BY NGUNJIRI WAMBUGU
The failure by the Kenyan government to have a structured official response to the public reactions to the recent parastatal head appointments and related confusion that plagued some of these appointments indicates a government administration that is not fully cognizant of the effect its actions have on how it is perceived. It is like the 6.1 million votes the Jubilee government got in March 2013 are static and will never move away from them!
When President Obama got into office one of the smart decisions he made was to have his campaign manager David Plouffe not join the Obama White House administration. Instead, the man who was credited with getting the Obamas into the White House worked from outside the Obama administration under the rather odd title of ‘Outside Senior Adviser’ to the President.
Plouffe’s primary responsibility was to analyze the actions and policies of the Obama administration from ‘outside’ and identify those that would hurt Obama politically.
He would also compare each policy decision made by the White House with what Obama had promised during his campaign, figure how it would be projected politically where it met such promises, and how to it would be managed and expected fall-outs pre-empted where such policies went against his campaign promises. This advice would then be given to the Obama administration for action.
Plouffe scoured all forms of media to get what the public was saying about the administration, analyzed public perceptions (including using pollsters), and identified current and developing situations that affected the administration. He then pushed the Obama administration to respond to issues the public was unhappy with and ensured the Obama administration deliberately built a brag-sheet of deliverables in preparation for the 2012 re-election bid.
He understood that in the re-election Obama would be judged not on the promises he would make then, but on how he had delivered on the promises he had made in 2008. Plouffe also ensured that the Obama administration did not get so wrapped up in government operations that they forgot that they were essentially a political establishment. He officially joined the White House in 2011 to prepare for the 2012 re-elections and when Obama won the re-election he admitted that Plouffe’s work had been pivotal to that victory.
President Obama understood that a primary danger when you are the most powerful man in the world is how easy it is to start believing your own hype. This is because every political leader’s administration by its very nature is structured to protect them from the effects of their mistakes.
Unfortunately when there is no public feedback a political leader can continue supporting unpopular policies without realizing it. This can be fatal when such a politician expects to be re-elected. It is how politicians win a seat with a landslide one election, and get swept off in another landslide an election later.
President Kenyatta occupies the most powerful political office in Kenya today. As a smart politician he also is most probably getting all the unpopular policies carried out now when he still has time to deal with the fall-out before the next elections. However he needs to develop a mechanism that tells him how to adequately respond to and acknowledge concerns raised by the public, especially when this includes his own supporters.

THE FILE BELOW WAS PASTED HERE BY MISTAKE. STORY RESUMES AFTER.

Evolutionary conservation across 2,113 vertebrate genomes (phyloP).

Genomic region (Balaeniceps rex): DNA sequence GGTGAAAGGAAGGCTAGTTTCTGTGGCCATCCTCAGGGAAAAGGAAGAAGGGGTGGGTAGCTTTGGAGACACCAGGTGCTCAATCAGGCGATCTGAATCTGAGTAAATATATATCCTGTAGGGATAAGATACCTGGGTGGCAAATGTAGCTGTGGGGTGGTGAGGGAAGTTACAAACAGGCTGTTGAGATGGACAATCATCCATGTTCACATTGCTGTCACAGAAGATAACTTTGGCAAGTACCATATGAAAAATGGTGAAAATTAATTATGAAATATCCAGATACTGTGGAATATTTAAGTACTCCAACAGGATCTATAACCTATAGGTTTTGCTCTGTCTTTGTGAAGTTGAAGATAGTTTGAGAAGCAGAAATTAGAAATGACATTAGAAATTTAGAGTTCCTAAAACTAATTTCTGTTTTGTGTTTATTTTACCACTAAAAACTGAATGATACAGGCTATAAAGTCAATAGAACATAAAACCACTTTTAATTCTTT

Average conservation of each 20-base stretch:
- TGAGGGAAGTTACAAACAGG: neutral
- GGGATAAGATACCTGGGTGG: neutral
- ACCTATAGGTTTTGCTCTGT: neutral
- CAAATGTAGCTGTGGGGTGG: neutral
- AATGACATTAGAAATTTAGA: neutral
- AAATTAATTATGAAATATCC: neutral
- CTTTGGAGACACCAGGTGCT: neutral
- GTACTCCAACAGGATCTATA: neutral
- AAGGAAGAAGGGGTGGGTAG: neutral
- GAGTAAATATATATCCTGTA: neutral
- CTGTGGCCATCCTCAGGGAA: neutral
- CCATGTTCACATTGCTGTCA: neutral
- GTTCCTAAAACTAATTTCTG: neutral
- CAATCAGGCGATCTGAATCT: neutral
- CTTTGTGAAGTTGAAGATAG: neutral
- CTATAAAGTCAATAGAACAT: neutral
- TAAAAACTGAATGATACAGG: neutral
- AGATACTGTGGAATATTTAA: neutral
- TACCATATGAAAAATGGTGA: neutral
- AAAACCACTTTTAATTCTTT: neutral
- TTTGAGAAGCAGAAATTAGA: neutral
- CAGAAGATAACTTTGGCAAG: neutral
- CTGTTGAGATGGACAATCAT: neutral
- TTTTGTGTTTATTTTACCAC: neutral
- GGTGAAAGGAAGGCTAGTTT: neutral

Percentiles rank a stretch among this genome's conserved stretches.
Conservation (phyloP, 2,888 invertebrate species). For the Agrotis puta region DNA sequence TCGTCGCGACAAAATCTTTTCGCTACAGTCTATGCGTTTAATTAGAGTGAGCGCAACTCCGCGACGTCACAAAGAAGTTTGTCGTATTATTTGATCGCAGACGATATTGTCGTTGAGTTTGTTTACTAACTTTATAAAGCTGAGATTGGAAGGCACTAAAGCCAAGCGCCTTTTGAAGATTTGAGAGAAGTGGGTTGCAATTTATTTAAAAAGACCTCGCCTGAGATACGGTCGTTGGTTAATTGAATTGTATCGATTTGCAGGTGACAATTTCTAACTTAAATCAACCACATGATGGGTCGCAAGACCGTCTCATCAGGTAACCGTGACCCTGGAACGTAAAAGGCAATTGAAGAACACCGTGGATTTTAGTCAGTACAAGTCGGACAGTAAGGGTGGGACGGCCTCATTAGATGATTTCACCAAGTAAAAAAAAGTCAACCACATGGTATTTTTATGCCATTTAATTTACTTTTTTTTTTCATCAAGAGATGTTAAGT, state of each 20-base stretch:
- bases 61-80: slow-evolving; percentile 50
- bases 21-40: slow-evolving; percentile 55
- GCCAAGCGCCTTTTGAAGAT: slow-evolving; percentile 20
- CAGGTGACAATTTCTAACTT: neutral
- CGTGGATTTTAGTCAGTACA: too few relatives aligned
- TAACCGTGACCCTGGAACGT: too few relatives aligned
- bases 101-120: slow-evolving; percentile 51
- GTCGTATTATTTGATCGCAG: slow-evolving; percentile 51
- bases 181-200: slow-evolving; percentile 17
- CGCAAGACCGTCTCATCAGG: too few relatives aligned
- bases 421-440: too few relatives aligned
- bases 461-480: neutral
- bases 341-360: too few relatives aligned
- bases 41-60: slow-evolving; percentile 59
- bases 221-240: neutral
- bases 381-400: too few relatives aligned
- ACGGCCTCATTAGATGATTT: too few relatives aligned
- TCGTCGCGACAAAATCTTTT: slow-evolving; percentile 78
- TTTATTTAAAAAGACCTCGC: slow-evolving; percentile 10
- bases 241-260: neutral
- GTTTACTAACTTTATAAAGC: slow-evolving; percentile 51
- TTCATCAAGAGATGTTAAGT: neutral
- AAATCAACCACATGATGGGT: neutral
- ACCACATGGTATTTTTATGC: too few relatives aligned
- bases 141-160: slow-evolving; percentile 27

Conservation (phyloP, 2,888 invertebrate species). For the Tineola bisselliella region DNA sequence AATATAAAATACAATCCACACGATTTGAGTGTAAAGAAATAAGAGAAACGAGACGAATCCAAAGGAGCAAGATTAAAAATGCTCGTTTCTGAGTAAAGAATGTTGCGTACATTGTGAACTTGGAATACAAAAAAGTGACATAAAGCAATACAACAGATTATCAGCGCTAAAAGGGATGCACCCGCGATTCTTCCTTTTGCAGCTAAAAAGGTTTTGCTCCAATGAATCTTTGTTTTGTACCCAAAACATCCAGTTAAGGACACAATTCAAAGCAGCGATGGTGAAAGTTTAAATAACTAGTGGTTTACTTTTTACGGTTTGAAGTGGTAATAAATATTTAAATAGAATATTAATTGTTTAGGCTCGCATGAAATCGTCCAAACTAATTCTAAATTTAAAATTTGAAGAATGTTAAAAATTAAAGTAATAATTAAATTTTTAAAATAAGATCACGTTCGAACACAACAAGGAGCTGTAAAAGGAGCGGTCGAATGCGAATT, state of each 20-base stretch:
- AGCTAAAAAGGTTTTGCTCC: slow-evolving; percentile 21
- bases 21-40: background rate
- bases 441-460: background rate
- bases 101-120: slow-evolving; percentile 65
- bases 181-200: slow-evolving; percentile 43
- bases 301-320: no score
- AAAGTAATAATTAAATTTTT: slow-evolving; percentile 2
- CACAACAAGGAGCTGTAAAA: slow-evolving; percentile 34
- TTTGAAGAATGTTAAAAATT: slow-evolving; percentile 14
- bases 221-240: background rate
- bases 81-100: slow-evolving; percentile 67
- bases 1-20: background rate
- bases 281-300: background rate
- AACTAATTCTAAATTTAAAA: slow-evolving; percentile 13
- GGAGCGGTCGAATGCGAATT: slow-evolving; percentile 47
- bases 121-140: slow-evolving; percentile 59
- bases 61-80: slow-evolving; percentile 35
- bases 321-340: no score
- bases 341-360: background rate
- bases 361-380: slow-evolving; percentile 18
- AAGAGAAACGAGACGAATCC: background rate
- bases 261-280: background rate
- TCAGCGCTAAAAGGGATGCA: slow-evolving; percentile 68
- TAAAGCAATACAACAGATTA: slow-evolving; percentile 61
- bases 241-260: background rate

If Uhuru had a ‘David Plouffe’ during the recent public appointments he would most probably have been better prepared for the possible reactions some of the appointees would elicit from the public, both pro and anti-government. He would then have been advised to have his office emphasize the basis on which they had made these appointments, before announcing them.
For example he would have explained the need for a familiar hand on the LAPSSET project, deliberately focused more attention on the younger appointees, and presented the regional scope of the appointments. This was not done and Kenyans ended up focusing on the age of Francis Muthaura and the ‘strange’ appointment of Abduba Dida.
A ‘David Plouffe’ would also most probably set up regular Focus Group Discussions (FGDs) made up of Jubilee and non-Jubilee supporters across various sectors, to ‘test’ out various government policies and actions. He would research on how to get maximum buy-in from the public on an issue before it was rolled out, as well as how develop ideas on how to message it effectively; what to watch out for; and how to manage expected fall-out where it cannot be avoided. He would also research on what lines of argument work best on respective issues, and who in the Kenyatta administration is best placed to push what argument, so as to attract and retain highest public support for an issue.
As a President who is on record saying he intends to be in office for 10 years he needs to regularly know how he is doing, whether he is on message, and what he needs to do about it. This requires a candid feedback mechanism, and the ability to respond to what it tells him.
(Wambugu is the Executive Director, Change Associates Trust)